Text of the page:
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MP-Elect Derek Sloan concerned about who was appointed as Minister for Rural Economic Development

MP-Elect for Hastings-Lennox and Addington Derek Sloan says he only has an issue with one of Prime Minister Justin Trudeau’s cabinet choices.

MP for Peterborough-Kawartha Maryam Monsef was appointed as the Minister for Women and Gender Equality as well as the Minister for Rural Economic Development. “I just wonder if she will be able to put the time in that the portfolio needs because it’s very important to the riding,” Sloan says. He says while he’s sure she will do a good job with the portfolios, at best her time will be divided between the two of them, which is concerning.

Sloan believes the Rural and Economic Development portfolio needs 100-percent of whoever is appointed’s time. He says he hasn’t passed judgement yet and will wait and see how she handles the work-load.

He compliments the selection of MP for Ottawa-Centre Catherine McKenna as the Minister of Infrastructure and Communities. Sloan says that’s another portfolio that’s important to the riding. He believes McKenna will do a good job with it.

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One appointment that is getting plenty of attention from the national media is Trudeau’s naming of MP for University-Rosedale Chrystia Freeland as Deputy Prime Minister. It’s being noted as a move that the Liberals hope bridges the Liberal gap in Alberta after they had no MPs elected there. Sloan says the Prime Minister’s options were limited but adds it doesn’t matter who was appointed, but what they do to help the province. He says one person won’t make a difference, but results will.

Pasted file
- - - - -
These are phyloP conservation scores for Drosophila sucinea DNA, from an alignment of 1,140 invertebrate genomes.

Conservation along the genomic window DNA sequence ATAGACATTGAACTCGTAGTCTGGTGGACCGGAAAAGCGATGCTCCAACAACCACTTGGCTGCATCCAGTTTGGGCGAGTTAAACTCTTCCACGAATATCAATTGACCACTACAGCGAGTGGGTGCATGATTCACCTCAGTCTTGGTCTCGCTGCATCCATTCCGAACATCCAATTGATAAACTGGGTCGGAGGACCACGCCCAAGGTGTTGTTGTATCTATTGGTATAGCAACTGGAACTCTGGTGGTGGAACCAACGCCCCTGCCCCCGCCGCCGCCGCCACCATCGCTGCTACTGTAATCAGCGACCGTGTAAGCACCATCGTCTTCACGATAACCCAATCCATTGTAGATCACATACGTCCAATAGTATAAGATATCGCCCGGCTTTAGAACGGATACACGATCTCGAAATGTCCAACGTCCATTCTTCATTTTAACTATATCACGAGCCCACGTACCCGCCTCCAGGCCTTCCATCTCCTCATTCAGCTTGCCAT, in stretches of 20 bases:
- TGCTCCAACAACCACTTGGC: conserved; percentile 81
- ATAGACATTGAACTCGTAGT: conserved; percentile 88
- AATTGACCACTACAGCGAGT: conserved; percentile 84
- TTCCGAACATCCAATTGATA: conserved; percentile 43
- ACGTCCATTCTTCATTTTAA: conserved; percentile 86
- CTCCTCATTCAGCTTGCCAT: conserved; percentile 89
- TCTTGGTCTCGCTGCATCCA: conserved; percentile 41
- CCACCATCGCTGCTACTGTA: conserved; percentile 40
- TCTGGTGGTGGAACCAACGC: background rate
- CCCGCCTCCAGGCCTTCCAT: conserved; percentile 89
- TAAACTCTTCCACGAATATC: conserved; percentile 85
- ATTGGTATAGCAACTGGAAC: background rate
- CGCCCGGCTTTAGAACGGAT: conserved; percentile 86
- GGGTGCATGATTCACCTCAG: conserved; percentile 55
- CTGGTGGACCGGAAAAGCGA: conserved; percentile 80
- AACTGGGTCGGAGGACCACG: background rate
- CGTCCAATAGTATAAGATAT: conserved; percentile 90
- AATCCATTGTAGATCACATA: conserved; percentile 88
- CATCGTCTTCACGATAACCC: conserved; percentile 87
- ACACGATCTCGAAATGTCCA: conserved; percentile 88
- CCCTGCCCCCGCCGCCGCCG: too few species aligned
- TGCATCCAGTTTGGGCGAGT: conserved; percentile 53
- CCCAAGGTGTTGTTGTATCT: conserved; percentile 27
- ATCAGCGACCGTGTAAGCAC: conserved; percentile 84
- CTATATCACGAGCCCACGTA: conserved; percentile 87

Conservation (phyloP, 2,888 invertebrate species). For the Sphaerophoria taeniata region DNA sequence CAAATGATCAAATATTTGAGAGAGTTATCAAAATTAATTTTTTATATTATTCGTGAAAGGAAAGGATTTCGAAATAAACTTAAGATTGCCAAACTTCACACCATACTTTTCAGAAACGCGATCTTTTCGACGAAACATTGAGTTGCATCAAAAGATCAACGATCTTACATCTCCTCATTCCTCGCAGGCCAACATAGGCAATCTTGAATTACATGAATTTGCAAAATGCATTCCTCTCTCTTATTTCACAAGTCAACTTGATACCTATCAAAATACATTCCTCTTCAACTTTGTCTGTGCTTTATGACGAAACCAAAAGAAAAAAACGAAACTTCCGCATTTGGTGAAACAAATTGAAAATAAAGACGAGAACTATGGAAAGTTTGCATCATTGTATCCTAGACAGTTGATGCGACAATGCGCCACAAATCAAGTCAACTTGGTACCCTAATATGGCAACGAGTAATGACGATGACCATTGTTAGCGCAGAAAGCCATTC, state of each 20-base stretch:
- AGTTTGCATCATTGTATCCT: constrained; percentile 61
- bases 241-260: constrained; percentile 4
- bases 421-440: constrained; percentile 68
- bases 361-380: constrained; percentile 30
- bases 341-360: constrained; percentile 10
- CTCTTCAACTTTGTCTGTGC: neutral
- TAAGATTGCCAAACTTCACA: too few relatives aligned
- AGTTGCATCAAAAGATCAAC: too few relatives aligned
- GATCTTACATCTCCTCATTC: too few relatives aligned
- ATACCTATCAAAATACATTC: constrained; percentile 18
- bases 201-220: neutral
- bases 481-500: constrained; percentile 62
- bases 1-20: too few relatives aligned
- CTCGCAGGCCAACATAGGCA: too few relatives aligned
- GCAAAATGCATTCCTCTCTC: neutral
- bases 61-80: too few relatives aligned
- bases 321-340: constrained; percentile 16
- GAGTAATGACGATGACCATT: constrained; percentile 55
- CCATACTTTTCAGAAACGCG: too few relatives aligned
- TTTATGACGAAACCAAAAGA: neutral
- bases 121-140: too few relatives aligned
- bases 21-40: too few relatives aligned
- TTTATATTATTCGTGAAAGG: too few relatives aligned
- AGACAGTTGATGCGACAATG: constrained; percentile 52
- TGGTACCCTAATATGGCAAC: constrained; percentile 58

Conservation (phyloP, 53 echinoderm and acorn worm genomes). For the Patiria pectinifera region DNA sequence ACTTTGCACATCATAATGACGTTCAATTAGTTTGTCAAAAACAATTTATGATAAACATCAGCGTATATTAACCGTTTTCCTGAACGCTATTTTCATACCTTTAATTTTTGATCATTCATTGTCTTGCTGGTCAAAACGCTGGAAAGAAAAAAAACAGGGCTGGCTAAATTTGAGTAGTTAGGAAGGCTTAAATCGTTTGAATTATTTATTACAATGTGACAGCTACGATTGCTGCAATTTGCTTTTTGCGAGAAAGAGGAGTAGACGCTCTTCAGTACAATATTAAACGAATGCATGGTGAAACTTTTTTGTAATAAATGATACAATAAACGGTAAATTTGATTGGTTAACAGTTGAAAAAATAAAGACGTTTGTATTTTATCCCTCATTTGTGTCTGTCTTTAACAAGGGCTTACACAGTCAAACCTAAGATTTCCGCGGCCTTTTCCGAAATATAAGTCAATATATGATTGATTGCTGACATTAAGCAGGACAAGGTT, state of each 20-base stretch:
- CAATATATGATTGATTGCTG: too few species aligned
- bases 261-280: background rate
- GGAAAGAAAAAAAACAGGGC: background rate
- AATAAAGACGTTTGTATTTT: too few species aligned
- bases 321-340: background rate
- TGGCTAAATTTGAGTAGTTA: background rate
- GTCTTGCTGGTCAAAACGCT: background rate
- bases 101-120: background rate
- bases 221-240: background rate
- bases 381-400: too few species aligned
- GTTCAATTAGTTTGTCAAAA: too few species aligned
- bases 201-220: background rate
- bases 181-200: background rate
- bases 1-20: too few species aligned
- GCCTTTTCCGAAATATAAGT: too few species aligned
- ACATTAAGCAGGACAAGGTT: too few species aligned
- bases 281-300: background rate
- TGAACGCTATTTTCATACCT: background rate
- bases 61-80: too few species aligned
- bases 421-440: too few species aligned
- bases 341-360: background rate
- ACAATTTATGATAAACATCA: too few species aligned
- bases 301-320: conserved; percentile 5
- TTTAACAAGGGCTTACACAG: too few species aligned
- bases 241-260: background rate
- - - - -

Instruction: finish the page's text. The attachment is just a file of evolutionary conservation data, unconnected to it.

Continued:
As for that work, Sloan says the Liberals need to get to work getting Alberta’s economy “moving again.” He points to the oil sector in the province as a way to do that, and help the rest of the country as well. “We have very environmental standards in Canada and we’re continuously improving them,” he says of the oil produced in Canada. That’s why he takes issue with oil being imported from counties like Saudi Arabia and Libya. He says it’s counter-intuitive to import from country’s with “terrible human rights records and terrible environmental records” instead use what we already have.

“The government needs to support Canadian oil,” Sloan says. The National Post reports that from 2007 to 2017, $20.9 billion dollars of petroleum oil from Saudi Arabia. A lot was made of the divide in the province on election night and Sloan believes this is one of the major issues that is “bugging” the province.

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